Paid tax return preparers must obtain PTIN by January 1, 2011
All paid tax return preparers, including attorneys, CPAs, and enrolled agents, must apply for a Preparer Tax Identification Number (PTIN) from the Internal Revenue Service before signing and filing any federal tax returns in 2011. Paid preparers who already have a PTIN must renew it.
- Create your account – First, you must create an account by providing your name, e-mail address, and security question information. The system will then e-mail your temporary password, which you will change when you go back to enter your information in the PTIN application.
- Apply for your PTIN – You will complete the online application by providing personal information, information about your previous year’s tax return, and professional credentials. See a checklist of what you need before you start.
- Pay your fee – The application will transfer you to an IRS partner bank where you will make your payment by credit card or direct debit.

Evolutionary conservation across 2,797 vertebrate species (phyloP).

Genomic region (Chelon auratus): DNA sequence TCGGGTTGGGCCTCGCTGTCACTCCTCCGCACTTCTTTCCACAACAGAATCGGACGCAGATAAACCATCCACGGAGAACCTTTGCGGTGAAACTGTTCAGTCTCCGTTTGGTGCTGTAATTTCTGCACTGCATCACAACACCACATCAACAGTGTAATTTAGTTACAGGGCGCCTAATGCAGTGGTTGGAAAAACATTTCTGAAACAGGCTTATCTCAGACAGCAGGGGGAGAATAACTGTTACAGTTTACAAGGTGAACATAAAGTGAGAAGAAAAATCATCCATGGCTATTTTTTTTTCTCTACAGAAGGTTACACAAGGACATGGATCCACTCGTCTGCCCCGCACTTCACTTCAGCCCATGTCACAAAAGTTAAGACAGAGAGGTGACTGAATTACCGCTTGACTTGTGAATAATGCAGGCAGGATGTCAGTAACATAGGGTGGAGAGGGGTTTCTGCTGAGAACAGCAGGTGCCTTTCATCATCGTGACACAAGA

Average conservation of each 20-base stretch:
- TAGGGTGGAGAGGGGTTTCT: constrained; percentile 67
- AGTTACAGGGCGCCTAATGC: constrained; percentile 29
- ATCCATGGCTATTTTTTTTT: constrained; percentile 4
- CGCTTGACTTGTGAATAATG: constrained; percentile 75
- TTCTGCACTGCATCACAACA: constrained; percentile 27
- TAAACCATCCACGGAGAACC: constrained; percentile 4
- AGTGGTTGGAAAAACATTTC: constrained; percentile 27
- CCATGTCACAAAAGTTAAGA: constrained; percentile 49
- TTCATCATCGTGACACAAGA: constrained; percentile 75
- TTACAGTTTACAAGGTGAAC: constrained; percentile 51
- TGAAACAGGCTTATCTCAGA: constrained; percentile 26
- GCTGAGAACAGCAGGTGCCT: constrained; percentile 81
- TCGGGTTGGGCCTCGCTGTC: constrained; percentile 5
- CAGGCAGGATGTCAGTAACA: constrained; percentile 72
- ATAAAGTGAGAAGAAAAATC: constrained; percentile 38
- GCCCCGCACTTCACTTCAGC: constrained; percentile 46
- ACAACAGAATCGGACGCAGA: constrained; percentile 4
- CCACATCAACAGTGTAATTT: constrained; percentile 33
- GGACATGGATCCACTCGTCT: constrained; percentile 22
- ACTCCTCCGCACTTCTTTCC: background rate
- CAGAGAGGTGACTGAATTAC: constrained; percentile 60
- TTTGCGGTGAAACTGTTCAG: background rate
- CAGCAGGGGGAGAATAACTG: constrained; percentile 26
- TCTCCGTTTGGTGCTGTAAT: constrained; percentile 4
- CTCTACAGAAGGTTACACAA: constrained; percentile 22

- Get your PTIN – After the bank confirms your payment, your PTIN is provided online. If you already have a PTIN, you will retain the same number in most cases. You also will receive a welcome letter providing additional guidance.
Voice of the Editor
Which isn’t completely true. I mean, occasionally I drop by when I manage to sneak out of the nonstop frat party over at Going Concern, but I’m mostly a wallflower over there. I’m happy to say that I’ve been given express permission (or explicit orders, if you like) to wander over here to AccountingWEB more often.
Why is that, you might ask? My job is to replace the irreplaceable Gail Perry as Editor-in-Chief. What does that mean? I don’t really know! I think it’ll be fun getting a feel for things, throwing in my own thoughts here and there, and listening to the discussions you’re having about the accounting profession.